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Trailers can't be wider than 8½ feet

Is there a maximum width allowed for trailers being towed behind pickups and cars? We bicyclists worry that even the most careful driver can forget how much wider their trailer is when passing bicycles.

— Eric, Medford

Indeed there are limits on the width of trailers here in the Beaver State, Eric. There are also limits on their length and height.

Without a special permit, a trailer can be no wider than 8½ feet, according to the Oregon Department of Transportation. Trailers can be no taller than 14 feet or longer than 40 feet. There's an exception for RVs, which can be 45 feet long, as long as the combination vehicle and RV are no more than 65 feet.

If the trailer is towing a car, ODOT only allows one car on a trailer without a special permit.

Trailer drivers are supposed to keep cyclists in view, Eric. ODOT requires drivers with a trailer to have a clear and unobstructed view for at least 200 feet through the outside rearview mirror. Trailers must be titled with the DMV, and fees are based on the trailer's weight.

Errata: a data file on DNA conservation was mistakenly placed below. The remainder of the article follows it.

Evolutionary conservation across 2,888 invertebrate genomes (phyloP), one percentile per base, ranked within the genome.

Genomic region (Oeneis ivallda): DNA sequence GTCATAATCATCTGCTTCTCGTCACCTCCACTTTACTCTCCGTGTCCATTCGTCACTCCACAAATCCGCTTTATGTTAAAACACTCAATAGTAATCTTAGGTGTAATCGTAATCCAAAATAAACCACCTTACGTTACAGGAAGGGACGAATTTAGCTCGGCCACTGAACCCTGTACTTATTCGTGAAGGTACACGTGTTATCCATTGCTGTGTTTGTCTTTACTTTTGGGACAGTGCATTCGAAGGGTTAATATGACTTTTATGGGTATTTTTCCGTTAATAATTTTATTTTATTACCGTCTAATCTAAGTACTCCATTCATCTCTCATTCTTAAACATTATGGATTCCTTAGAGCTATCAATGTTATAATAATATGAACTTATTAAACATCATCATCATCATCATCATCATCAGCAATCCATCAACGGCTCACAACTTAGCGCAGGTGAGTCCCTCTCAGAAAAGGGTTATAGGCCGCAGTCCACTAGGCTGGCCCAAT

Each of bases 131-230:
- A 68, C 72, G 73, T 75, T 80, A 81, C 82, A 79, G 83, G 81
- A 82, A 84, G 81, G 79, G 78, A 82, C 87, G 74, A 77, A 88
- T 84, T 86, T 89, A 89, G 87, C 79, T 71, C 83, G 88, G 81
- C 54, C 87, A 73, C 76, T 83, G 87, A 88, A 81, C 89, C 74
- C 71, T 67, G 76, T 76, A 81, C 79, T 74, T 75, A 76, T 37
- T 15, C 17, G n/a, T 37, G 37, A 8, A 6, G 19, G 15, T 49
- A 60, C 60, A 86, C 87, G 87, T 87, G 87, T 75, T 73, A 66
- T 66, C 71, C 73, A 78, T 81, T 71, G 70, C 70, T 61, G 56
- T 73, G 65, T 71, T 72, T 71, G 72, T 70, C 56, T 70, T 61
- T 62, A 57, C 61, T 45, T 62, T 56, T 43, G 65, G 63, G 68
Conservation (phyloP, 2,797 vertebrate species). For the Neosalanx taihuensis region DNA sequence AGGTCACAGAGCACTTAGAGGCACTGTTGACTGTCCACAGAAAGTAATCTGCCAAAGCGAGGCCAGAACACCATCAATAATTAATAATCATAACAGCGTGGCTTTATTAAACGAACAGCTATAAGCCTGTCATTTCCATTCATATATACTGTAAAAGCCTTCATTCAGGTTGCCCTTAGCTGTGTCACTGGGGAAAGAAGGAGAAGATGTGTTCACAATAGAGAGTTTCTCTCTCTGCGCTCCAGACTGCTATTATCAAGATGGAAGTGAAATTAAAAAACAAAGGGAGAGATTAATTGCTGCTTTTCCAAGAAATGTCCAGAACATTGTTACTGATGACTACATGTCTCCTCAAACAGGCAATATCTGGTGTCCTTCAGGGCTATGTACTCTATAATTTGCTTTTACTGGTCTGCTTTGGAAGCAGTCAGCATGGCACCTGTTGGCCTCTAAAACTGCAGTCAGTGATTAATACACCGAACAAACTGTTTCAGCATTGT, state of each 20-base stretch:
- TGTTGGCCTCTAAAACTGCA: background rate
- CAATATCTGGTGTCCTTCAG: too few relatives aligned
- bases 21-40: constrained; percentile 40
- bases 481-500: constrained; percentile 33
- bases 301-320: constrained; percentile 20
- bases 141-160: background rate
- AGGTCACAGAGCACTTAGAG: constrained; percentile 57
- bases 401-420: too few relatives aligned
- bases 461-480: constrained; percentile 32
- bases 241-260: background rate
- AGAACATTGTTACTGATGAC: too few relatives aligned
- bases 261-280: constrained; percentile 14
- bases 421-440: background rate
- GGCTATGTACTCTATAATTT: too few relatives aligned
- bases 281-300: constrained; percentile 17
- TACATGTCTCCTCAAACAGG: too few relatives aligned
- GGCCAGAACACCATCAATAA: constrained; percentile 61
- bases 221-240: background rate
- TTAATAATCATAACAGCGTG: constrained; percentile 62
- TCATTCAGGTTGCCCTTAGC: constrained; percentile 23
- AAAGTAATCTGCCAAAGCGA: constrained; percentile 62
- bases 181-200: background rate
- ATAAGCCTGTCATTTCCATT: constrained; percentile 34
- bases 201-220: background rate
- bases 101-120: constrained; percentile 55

Each state has different regulations for trailers. According to AAA, the width requirement in California is the same 8½ feet, but maximum lengths differs depending on the number of axles on the trailers. In Washington, the maximum allowed width is also 8½ feet, and the trailer length can't be longer than 75 feet.

Trailers in all states must follow federal laws requiring two red taillights, two red reflectors, two red brake lights, turn signals and a license plate light.

Send questions to “Since You Asked,” Mail Tribune Newsroom, P.O. Box 1108, Medford, OR 97501; by fax to 541-776-4376; or by email to youasked@mailtribune.com. To see a collection of columns, go to mailtribune.com/youasked. We’re sorry, but the volume of questions received prevents us from answering all of them.